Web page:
At the beginning of last night’s forum on neighborhood relationships, the moderator asked everyone to give their opinion on where things stand in the neighborhood: Improving, Stuck, or Getting Worse. The consensus was just slightly on the positive side of stuck. Of course the reasons for those feelings varied dramatically according to the individual, but the general feeling was while there’s some good things happening and some bad, there’s a lack of community coordination and cohesion that prevents us from making good forward progress without long-time residents feeling trampled in the process..
Here’s a few quotes from people who spoke:
- “I think we’ve lost the culture of the Central Area, and now we need to redefine what it is. We need to work together in order to pull it together”
- “Everybody’s a member of the community. Not just one group. When you move in you need to learn the history. First find out what’s going on, then find out how you can help.”
- “People have been less responsive since the recession hit. It’s harder to get people involved [in neighborhood activities]”
- “There’s a principle and it’s called respect. We have no respect for each other and that’s the problem.”
The room full of people also broke out into four groups to talk through issues in specific areas of the neighborhood:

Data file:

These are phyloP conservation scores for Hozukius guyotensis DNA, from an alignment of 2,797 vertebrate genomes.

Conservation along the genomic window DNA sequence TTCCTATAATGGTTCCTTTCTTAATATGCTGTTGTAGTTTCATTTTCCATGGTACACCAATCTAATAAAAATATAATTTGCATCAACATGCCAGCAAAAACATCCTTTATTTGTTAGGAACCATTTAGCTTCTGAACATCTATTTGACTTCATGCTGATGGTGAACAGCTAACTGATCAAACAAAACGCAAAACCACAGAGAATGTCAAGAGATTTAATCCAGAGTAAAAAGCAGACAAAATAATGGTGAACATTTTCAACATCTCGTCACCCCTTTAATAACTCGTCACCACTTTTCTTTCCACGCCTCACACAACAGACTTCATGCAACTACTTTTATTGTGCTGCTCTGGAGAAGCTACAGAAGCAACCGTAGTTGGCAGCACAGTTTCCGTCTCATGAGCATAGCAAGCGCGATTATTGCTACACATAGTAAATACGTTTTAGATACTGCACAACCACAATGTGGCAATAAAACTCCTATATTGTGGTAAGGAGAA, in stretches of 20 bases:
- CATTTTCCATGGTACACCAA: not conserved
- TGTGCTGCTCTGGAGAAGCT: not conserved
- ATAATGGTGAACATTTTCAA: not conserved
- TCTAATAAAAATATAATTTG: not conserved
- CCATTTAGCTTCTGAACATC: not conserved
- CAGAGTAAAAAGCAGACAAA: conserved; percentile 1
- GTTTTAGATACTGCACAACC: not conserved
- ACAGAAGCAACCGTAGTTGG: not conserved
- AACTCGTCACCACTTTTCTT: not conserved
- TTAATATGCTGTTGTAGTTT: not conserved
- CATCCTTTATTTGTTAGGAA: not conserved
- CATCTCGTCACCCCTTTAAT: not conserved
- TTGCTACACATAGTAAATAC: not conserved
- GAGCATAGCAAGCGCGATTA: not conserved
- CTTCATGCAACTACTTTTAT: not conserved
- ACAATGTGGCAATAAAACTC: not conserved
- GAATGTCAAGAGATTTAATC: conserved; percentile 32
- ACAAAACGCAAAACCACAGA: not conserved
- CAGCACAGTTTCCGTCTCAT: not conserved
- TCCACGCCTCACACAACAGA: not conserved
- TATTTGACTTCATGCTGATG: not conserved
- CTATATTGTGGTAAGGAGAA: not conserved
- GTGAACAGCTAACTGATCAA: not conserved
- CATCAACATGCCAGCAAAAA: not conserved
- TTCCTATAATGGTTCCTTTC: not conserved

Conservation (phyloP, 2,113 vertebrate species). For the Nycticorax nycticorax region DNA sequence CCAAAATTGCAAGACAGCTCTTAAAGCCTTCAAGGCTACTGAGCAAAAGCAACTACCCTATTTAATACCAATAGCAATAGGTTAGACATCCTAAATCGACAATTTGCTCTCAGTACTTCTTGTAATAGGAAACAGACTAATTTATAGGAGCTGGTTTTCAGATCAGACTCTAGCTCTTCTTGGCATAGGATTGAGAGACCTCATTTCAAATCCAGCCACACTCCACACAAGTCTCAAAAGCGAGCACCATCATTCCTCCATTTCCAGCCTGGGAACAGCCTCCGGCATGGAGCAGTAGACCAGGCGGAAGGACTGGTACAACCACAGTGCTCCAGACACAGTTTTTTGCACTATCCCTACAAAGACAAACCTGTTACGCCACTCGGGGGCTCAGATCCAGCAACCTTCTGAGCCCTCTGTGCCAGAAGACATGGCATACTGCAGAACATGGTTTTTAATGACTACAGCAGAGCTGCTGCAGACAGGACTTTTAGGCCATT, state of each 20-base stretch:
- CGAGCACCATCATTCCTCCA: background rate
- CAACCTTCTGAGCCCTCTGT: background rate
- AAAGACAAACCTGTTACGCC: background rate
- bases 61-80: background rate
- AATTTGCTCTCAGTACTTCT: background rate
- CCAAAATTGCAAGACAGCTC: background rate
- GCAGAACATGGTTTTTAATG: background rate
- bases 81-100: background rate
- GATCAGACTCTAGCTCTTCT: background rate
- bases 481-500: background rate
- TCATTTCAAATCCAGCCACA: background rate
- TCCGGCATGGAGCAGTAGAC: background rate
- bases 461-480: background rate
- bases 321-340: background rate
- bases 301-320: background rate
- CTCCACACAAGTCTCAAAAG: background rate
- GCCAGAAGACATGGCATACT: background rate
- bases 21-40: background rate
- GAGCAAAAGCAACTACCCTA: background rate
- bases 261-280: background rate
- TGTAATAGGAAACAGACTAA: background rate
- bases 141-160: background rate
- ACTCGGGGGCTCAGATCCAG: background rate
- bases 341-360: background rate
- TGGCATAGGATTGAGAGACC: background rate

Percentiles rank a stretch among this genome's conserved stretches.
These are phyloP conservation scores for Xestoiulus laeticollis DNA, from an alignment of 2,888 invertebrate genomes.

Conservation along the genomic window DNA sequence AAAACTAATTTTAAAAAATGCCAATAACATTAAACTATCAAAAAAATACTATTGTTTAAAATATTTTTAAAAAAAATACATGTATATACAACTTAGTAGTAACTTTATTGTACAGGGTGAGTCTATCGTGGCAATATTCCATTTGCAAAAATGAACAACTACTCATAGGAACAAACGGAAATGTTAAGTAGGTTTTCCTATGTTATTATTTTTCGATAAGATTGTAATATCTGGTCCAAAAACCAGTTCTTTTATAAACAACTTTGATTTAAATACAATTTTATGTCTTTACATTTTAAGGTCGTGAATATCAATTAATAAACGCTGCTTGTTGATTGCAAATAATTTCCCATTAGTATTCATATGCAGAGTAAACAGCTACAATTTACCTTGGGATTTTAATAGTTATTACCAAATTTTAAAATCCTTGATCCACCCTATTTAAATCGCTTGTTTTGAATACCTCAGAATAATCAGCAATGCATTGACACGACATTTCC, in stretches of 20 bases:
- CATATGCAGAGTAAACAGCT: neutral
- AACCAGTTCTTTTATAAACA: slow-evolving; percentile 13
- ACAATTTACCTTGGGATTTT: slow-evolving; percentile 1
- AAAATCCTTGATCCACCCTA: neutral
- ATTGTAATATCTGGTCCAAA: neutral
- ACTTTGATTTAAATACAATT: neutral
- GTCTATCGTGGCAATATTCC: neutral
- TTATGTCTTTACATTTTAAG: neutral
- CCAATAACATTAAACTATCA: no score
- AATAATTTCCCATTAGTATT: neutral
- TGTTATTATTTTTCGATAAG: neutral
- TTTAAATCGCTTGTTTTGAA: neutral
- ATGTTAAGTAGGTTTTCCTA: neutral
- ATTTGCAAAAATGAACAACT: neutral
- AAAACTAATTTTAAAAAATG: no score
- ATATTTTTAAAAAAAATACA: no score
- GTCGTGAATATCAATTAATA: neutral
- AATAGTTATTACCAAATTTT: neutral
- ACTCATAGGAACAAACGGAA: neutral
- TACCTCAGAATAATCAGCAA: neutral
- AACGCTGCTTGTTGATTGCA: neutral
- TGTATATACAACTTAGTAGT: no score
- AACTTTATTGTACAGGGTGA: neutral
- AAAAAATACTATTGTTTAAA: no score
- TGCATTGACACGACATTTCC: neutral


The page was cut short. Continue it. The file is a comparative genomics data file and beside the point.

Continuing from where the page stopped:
17th & Yesler: Focusing on previous disputes over Casa Latina’s arrival in the neighborhood, participants in the group said it was “congenial” and “great.” Of course it would be hard for anyone to complain since none of the predictions of roving bands of day workers came true.
28th & Jackson: Leschi neighbors talked a lot about gentrification, crime (and how it can be overblown), and got to know the owner of the corner store on the corner across from Flo Ware Park. The discussion seemed positive, with one participant saying “I was moved when people started to share how they felt” about those issues.
23rd & Union: Composed of business owners and nearby residents, the group took concrete steps to restart the old Union Business Group and try to build a tighter-knit community there. One key goal was to build a community “where its members know each other, welcome each other, understand roots of the community.”
22nd & Yesler: Focused on the controversial felon housing project, a lot was said, often passionately, but neither side felt like any progress was made. Residents around the project feel like the ill will in the neighborhood is very deep and potentially insurmountable, and project proponents said that “it was just like the previous meetings. Right now people are still emotional, arguing going back and forth.”